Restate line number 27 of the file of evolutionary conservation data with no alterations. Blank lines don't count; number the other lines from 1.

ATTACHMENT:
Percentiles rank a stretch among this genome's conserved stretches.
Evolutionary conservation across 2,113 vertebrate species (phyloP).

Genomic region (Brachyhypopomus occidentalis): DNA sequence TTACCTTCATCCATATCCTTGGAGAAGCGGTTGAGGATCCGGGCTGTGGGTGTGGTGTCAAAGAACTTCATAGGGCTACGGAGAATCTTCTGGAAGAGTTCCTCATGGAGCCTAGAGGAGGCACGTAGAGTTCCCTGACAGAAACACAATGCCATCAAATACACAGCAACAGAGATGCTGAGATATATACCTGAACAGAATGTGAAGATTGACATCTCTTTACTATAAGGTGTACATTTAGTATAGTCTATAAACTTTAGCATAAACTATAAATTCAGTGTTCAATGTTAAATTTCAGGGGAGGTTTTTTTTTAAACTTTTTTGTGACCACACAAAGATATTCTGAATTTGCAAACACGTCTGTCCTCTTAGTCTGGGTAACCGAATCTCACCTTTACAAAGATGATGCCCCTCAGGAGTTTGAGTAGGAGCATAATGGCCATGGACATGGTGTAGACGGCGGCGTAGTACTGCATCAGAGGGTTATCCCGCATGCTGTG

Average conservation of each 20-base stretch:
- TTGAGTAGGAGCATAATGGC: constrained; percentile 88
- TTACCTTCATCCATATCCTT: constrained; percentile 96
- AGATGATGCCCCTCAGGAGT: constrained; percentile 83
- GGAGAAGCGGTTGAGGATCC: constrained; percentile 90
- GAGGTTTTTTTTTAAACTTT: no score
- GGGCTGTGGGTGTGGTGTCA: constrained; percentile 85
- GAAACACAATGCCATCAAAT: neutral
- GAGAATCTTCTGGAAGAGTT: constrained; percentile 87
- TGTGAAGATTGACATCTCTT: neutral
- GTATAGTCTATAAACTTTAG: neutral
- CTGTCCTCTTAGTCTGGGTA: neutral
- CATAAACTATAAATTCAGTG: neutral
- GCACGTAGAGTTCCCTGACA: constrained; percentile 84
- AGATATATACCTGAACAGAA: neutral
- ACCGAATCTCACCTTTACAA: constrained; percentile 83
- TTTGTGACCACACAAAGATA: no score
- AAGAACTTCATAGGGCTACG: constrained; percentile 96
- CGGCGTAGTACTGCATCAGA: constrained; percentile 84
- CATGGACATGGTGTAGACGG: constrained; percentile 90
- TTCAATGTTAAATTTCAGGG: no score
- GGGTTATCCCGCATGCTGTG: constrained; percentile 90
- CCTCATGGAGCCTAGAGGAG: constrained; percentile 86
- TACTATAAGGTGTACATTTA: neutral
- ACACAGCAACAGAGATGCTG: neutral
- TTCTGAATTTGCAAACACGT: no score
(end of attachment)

- TACTATAAGGTGTACATTTA: neutral